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SSCWere you at the 41st Annual Saskatchewan Safety Council’s Industrial Safety Seminar?

Thinking Driver was there! The Saskatchewan Safety Council’s 41st Annual Industrial Safety Seminar took place February 3 & 4, 2014 in Saskatoon, SK. Thinking Driver was pleased to be in attendance and had a display in the tradeshow component.

Spencer McDonald, President of Thinking Driver and Chief Instructor, Dan Boyer delivered a session on “Challenging Our Culture of Risky Driving”.

To receive a copy of this presentation, please This email address is being protected from spambots. You need JavaScript enabled to view it. with your contact information.

Congratulations to the following people who were our draw box winners of a DVD copy of Thinking Driver’s ‘Winter Driving Fundamentals’.

Les Togunrud – Saskatchewan Ministry of Highways (Regina, SK)

Kylee Lundberg – SaskWater (Moose Jaw, SK)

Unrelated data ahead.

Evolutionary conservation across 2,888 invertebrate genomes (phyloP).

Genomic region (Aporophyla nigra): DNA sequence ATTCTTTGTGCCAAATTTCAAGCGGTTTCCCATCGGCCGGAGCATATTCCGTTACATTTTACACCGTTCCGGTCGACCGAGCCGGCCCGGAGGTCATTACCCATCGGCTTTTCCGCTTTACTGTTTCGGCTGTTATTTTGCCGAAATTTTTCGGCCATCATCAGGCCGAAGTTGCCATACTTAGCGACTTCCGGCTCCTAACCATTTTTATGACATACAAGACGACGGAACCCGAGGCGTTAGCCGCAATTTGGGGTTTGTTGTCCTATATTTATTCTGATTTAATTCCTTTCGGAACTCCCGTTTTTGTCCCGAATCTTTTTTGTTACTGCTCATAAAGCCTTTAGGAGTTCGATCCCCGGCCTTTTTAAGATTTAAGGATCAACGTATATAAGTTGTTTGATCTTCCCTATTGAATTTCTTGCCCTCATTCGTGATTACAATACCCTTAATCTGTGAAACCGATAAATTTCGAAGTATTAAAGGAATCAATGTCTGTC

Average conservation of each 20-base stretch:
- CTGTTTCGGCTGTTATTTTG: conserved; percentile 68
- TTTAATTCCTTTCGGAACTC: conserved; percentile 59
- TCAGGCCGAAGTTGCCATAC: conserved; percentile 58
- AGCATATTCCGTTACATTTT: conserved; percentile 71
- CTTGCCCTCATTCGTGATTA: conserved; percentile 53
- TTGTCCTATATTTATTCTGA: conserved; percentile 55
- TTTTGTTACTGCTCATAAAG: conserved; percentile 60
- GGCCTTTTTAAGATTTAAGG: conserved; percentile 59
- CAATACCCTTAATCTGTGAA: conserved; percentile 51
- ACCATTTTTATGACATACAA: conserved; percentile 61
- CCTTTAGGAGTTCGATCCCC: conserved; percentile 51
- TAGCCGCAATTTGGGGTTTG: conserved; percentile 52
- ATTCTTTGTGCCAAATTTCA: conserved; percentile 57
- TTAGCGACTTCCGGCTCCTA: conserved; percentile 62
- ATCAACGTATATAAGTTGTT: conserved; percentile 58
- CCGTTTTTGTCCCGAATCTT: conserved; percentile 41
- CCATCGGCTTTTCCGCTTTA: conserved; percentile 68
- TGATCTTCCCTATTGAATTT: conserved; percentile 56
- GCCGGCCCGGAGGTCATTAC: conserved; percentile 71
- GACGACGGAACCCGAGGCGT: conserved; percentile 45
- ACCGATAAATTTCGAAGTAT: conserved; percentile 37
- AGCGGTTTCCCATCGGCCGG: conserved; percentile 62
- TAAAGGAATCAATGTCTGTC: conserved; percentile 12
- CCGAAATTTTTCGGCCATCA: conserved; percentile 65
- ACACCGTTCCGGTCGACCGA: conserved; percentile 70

Albert Hopkins – SaskTel (Saskatoon, SK)

Chris Chuhaniuk – City of Saskatoon (Saskatoon, SK)

Bob Smith – TransGas (Coleville, SK)

Doyle McMorris – The Mosaic Group (Moose Jaw, SK)

Published in NEWS
Friday, 25 July 2014 00:00

Feature Article

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Being an astronaut is probably one of the most dangerous jobs.  Chris Hadfield, the Canadian astronaut who flew on the International Space Station in 2013 for 5 months and was its commander most of that time, says that this dangerous mission was the culmination of his career that began in the Canadian military where he was a fighter pilot, then a test pilot, then finally an astronaut.

Hadfield said in an interview after the mission that he isn't a risk taker by nature and in fact he is risk averse and even afraid of heights.  He tries to reduce the risk in every activity that he does by being aware, education himself about the risk and preventive ways to migrate or reduce that risk, and as he calls it, by practising 'negative thinking'.

He says that here is a lot of popular psychology these days about the power of positive thinking but he relies more on negative thinking.  Thinking that asks, "What could go wrong here?"